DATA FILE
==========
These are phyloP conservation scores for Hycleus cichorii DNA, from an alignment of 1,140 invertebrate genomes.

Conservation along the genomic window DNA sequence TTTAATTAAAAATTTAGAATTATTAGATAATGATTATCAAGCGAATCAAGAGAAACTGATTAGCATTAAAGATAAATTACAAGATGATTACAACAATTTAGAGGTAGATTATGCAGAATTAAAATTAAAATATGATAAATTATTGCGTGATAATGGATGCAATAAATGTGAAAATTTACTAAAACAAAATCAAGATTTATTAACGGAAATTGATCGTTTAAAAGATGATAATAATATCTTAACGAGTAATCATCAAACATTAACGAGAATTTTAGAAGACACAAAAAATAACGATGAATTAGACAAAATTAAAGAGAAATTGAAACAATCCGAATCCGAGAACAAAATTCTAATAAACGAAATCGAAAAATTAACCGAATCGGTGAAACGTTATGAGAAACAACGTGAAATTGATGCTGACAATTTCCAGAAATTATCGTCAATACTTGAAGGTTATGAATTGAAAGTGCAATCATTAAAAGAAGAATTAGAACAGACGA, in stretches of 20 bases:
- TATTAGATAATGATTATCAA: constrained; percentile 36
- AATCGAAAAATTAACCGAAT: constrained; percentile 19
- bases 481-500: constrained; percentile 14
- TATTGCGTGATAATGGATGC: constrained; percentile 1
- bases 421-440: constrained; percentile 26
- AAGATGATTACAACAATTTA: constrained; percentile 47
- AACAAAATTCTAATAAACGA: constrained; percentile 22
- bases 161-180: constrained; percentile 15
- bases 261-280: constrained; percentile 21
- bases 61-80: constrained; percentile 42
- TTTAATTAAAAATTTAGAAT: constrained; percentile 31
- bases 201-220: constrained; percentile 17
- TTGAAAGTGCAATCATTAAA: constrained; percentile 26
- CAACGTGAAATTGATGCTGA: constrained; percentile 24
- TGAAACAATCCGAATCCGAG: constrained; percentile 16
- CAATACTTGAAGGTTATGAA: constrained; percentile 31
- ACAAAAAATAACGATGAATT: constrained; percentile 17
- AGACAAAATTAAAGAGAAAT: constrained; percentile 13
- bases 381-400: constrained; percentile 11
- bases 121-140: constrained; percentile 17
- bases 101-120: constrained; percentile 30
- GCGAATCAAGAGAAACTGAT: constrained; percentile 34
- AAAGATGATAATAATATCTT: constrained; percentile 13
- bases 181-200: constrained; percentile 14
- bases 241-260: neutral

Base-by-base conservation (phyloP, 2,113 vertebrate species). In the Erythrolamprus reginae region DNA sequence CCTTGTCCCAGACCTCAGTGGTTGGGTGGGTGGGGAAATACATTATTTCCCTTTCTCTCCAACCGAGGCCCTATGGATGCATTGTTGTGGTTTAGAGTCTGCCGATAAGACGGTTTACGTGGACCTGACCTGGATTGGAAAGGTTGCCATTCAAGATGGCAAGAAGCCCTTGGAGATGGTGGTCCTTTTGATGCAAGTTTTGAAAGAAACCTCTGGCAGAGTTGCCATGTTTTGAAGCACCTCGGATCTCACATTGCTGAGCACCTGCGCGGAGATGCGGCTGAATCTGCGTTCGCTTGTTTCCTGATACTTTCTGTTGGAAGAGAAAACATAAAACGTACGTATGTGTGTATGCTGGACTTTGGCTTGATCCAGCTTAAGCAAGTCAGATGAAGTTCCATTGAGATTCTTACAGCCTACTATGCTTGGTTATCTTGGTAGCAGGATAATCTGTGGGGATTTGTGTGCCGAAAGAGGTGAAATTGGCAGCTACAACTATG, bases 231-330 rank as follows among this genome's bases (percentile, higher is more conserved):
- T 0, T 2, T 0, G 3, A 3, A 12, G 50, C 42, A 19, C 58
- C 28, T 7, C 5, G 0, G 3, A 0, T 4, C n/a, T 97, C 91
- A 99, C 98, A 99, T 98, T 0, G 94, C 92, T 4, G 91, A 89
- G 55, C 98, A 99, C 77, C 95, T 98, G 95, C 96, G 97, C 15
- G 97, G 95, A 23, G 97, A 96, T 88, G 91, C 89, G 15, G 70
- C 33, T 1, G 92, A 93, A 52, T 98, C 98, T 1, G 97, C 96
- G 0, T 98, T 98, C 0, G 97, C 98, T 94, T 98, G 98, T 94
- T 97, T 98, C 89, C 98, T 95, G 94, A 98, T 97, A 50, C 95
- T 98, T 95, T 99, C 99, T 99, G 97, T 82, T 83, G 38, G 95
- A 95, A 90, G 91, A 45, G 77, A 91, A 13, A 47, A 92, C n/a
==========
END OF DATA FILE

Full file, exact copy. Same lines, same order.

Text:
These are phyloP conservation scores for Hycleus cichorii DNA, from an alignment of 1,140 invertebrate genomes.

Conservation along the genomic window DNA sequence TTTAATTAAAAATTTAGAATTATTAGATAATGATTATCAAGCGAATCAAGAGAAACTGATTAGCATTAAAGATAAATTACAAGATGATTACAACAATTTAGAGGTAGATTATGCAGAATTAAAATTAAAATATGATAAATTATTGCGTGATAATGGATGCAATAAATGTGAAAATTTACTAAAACAAAATCAAGATTTATTAACGGAAATTGATCGTTTAAAAGATGATAATAATATCTTAACGAGTAATCATCAAACATTAACGAGAATTTTAGAAGACACAAAAAATAACGATGAATTAGACAAAATTAAAGAGAAATTGAAACAATCCGAATCCGAGAACAAAATTCTAATAAACGAAATCGAAAAATTAACCGAATCGGTGAAACGTTATGAGAAACAACGTGAAATTGATGCTGACAATTTCCAGAAATTATCGTCAATACTTGAAGGTTATGAATTGAAAGTGCAATCATTAAAAGAAGAATTAGAACAGACGA, in stretches of 20 bases:
- TATTAGATAATGATTATCAA: constrained; percentile 36
- AATCGAAAAATTAACCGAAT: constrained; percentile 19
- bases 481-500: constrained; percentile 14
- TATTGCGTGATAATGGATGC: constrained; percentile 1
- bases 421-440: constrained; percentile 26
- AAGATGATTACAACAATTTA: constrained; percentile 47
- AACAAAATTCTAATAAACGA: constrained; percentile 22
- bases 161-180: constrained; percentile 15
- bases 261-280: constrained; percentile 21
- bases 61-80: constrained; percentile 42
- TTTAATTAAAAATTTAGAAT: constrained; percentile 31
- bases 201-220: constrained; percentile 17
- TTGAAAGTGCAATCATTAAA: constrained; percentile 26
- CAACGTGAAATTGATGCTGA: constrained; percentile 24
- TGAAACAATCCGAATCCGAG: constrained; percentile 16
- CAATACTTGAAGGTTATGAA: constrained; percentile 31
- ACAAAAAATAACGATGAATT: constrained; percentile 17
- AGACAAAATTAAAGAGAAAT: constrained; percentile 13
- bases 381-400: constrained; percentile 11
- bases 121-140: constrained; percentile 17
- bases 101-120: constrained; percentile 30
- GCGAATCAAGAGAAACTGAT: constrained; percentile 34
- AAAGATGATAATAATATCTT: constrained; percentile 13
- bases 181-200: constrained; percentile 14
- bases 241-260: neutral

Base-by-base conservation (phyloP, 2,113 vertebrate species). In the Erythrolamprus reginae region DNA sequence CCTTGTCCCAGACCTCAGTGGTTGGGTGGGTGGGGAAATACATTATTTCCCTTTCTCTCCAACCGAGGCCCTATGGATGCATTGTTGTGGTTTAGAGTCTGCCGATAAGACGGTTTACGTGGACCTGACCTGGATTGGAAAGGTTGCCATTCAAGATGGCAAGAAGCCCTTGGAGATGGTGGTCCTTTTGATGCAAGTTTTGAAAGAAACCTCTGGCAGAGTTGCCATGTTTTGAAGCACCTCGGATCTCACATTGCTGAGCACCTGCGCGGAGATGCGGCTGAATCTGCGTTCGCTTGTTTCCTGATACTTTCTGTTGGAAGAGAAAACATAAAACGTACGTATGTGTGTATGCTGGACTTTGGCTTGATCCAGCTTAAGCAAGTCAGATGAAGTTCCATTGAGATTCTTACAGCCTACTATGCTTGGTTATCTTGGTAGCAGGATAATCTGTGGGGATTTGTGTGCCGAAAGAGGTGAAATTGGCAGCTACAACTATG, bases 231-330 rank as follows among this genome's bases (percentile, higher is more conserved):
- T 0, T 2, T 0, G 3, A 3, A 12, G 50, C 42, A 19, C 58
- C 28, T 7, C 5, G 0, G 3, A 0, T 4, C n/a, T 97, C 91
- A 99, C 98, A 99, T 98, T 0, G 94, C 92, T 4, G 91, A 89
- G 55, C 98, A 99, C 77, C 95, T 98, G 95, C 96, G 97, C 15
- G 97, G 95, A 23, G 97, A 96, T 88, G 91, C 89, G 15, G 70
- C 33, T 1, G 92, A 93, A 52, T 98, C 98, T 1, G 97, C 96
- G 0, T 98, T 98, C 0, G 97, C 98, T 94, T 98, G 98, T 94
- T 97, T 98, C 89, C 98, T 95, G 94, A 98, T 97, A 50, C 95
- T 98, T 95, T 99, C 99, T 99, G 97, T 82, T 83, G 38, G 95
- A 95, A 90, G 91, A 45, G 77, A 91, A 13, A 47, A 92, C n/a